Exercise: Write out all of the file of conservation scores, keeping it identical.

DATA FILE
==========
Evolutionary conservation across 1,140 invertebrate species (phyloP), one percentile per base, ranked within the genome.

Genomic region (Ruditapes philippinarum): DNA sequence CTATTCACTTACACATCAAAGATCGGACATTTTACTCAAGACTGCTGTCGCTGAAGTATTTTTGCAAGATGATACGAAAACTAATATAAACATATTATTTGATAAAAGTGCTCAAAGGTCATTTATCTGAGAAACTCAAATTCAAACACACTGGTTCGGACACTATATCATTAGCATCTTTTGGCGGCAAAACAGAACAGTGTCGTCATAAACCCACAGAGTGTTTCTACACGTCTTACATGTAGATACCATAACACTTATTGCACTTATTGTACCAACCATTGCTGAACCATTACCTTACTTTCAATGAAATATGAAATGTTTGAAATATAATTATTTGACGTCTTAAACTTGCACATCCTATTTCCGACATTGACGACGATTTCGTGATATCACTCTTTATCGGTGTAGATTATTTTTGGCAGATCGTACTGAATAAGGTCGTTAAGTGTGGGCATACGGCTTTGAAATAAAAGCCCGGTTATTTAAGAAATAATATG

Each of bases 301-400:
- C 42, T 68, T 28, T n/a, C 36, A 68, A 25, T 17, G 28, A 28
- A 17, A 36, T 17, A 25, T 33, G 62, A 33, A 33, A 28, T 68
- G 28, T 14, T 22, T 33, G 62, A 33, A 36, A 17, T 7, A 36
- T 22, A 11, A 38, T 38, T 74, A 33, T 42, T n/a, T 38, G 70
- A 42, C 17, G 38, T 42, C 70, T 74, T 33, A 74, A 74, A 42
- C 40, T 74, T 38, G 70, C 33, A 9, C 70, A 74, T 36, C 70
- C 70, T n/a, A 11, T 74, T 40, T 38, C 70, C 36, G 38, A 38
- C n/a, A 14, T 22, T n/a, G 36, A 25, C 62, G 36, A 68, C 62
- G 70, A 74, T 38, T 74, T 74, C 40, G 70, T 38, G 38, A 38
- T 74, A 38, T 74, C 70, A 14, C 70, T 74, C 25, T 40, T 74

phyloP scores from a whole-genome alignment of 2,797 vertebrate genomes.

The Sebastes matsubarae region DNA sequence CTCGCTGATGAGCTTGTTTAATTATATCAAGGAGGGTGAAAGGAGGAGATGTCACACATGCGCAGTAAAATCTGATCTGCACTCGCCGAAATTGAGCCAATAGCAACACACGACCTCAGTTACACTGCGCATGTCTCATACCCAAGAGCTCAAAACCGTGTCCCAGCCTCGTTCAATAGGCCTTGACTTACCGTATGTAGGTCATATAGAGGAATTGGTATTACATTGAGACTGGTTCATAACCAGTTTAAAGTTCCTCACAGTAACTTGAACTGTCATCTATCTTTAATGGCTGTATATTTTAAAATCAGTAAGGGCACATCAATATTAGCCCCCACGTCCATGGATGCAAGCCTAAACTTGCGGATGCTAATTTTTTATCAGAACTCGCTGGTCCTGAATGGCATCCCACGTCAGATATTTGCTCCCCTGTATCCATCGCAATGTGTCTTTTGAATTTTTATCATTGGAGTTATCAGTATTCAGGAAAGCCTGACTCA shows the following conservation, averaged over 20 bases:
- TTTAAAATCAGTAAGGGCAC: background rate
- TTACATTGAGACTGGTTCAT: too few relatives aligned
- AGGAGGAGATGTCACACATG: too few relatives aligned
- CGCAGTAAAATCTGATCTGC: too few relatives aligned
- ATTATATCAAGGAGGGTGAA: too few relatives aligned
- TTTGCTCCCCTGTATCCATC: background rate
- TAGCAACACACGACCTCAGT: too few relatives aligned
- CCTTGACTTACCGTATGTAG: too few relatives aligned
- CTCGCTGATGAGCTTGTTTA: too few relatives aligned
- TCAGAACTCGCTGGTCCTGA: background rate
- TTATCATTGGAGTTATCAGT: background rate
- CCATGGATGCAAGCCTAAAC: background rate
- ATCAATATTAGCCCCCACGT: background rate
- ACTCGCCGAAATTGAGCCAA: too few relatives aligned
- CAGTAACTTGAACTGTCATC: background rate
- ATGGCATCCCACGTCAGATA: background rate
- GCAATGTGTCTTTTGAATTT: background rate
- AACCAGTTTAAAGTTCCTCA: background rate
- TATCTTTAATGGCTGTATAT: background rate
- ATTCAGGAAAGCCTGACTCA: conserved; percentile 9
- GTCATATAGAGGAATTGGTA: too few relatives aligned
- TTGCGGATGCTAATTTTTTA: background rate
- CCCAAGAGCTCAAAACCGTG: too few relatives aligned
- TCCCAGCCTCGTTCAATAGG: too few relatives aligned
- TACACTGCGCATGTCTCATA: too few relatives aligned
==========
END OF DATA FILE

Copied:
Evolutionary conservation across 1,140 invertebrate species (phyloP), one percentile per base, ranked within the genome.

Genomic region (Ruditapes philippinarum): DNA sequence CTATTCACTTACACATCAAAGATCGGACATTTTACTCAAGACTGCTGTCGCTGAAGTATTTTTGCAAGATGATACGAAAACTAATATAAACATATTATTTGATAAAAGTGCTCAAAGGTCATTTATCTGAGAAACTCAAATTCAAACACACTGGTTCGGACACTATATCATTAGCATCTTTTGGCGGCAAAACAGAACAGTGTCGTCATAAACCCACAGAGTGTTTCTACACGTCTTACATGTAGATACCATAACACTTATTGCACTTATTGTACCAACCATTGCTGAACCATTACCTTACTTTCAATGAAATATGAAATGTTTGAAATATAATTATTTGACGTCTTAAACTTGCACATCCTATTTCCGACATTGACGACGATTTCGTGATATCACTCTTTATCGGTGTAGATTATTTTTGGCAGATCGTACTGAATAAGGTCGTTAAGTGTGGGCATACGGCTTTGAAATAAAAGCCCGGTTATTTAAGAAATAATATG

Each of bases 301-400:
- C 42, T 68, T 28, T n/a, C 36, A 68, A 25, T 17, G 28, A 28
- A 17, A 36, T 17, A 25, T 33, G 62, A 33, A 33, A 28, T 68
- G 28, T 14, T 22, T 33, G 62, A 33, A 36, A 17, T 7, A 36
- T 22, A 11, A 38, T 38, T 74, A 33, T 42, T n/a, T 38, G 70
- A 42, C 17, G 38, T 42, C 70, T 74, T 33, A 74, A 74, A 42
- C 40, T 74, T 38, G 70, C 33, A 9, C 70, A 74, T 36, C 70
- C 70, T n/a, A 11, T 74, T 40, T 38, C 70, C 36, G 38, A 38
- C n/a, A 14, T 22, T n/a, G 36, A 25, C 62, G 36, A 68, C 62
- G 70, A 74, T 38, T 74, T 74, C 40, G 70, T 38, G 38, A 38
- T 74, A 38, T 74, C 70, A 14, C 70, T 74, C 25, T 40, T 74

phyloP scores from a whole-genome alignment of 2,797 vertebrate genomes.

The Sebastes matsubarae region DNA sequence CTCGCTGATGAGCTTGTTTAATTATATCAAGGAGGGTGAAAGGAGGAGATGTCACACATGCGCAGTAAAATCTGATCTGCACTCGCCGAAATTGAGCCAATAGCAACACACGACCTCAGTTACACTGCGCATGTCTCATACCCAAGAGCTCAAAACCGTGTCCCAGCCTCGTTCAATAGGCCTTGACTTACCGTATGTAGGTCATATAGAGGAATTGGTATTACATTGAGACTGGTTCATAACCAGTTTAAAGTTCCTCACAGTAACTTGAACTGTCATCTATCTTTAATGGCTGTATATTTTAAAATCAGTAAGGGCACATCAATATTAGCCCCCACGTCCATGGATGCAAGCCTAAACTTGCGGATGCTAATTTTTTATCAGAACTCGCTGGTCCTGAATGGCATCCCACGTCAGATATTTGCTCCCCTGTATCCATCGCAATGTGTCTTTTGAATTTTTATCATTGGAGTTATCAGTATTCAGGAAAGCCTGACTCA shows the following conservation, averaged over 20 bases:
- TTTAAAATCAGTAAGGGCAC: background rate
- TTACATTGAGACTGGTTCAT: too few relatives aligned
- AGGAGGAGATGTCACACATG: too few relatives aligned
- CGCAGTAAAATCTGATCTGC: too few relatives aligned
- ATTATATCAAGGAGGGTGAA: too few relatives aligned
- TTTGCTCCCCTGTATCCATC: background rate
- TAGCAACACACGACCTCAGT: too few relatives aligned
- CCTTGACTTACCGTATGTAG: too few relatives aligned
- CTCGCTGATGAGCTTGTTTA: too few relatives aligned
- TCAGAACTCGCTGGTCCTGA: background rate
- TTATCATTGGAGTTATCAGT: background rate
- CCATGGATGCAAGCCTAAAC: background rate
- ATCAATATTAGCCCCCACGT: background rate
- ACTCGCCGAAATTGAGCCAA: too few relatives aligned
- CAGTAACTTGAACTGTCATC: background rate
- ATGGCATCCCACGTCAGATA: background rate
- GCAATGTGTCTTTTGAATTT: background rate
- AACCAGTTTAAAGTTCCTCA: background rate
- TATCTTTAATGGCTGTATAT: background rate
- ATTCAGGAAAGCCTGACTCA: conserved; percentile 9
- GTCATATAGAGGAATTGGTA: too few relatives aligned
- TTGCGGATGCTAATTTTTTA: background rate
- CCCAAGAGCTCAAAACCGTG: too few relatives aligned
- TCCCAGCCTCGTTCAATAGG: too few relatives aligned
- TACACTGCGCATGTCTCATA: too few relatives aligned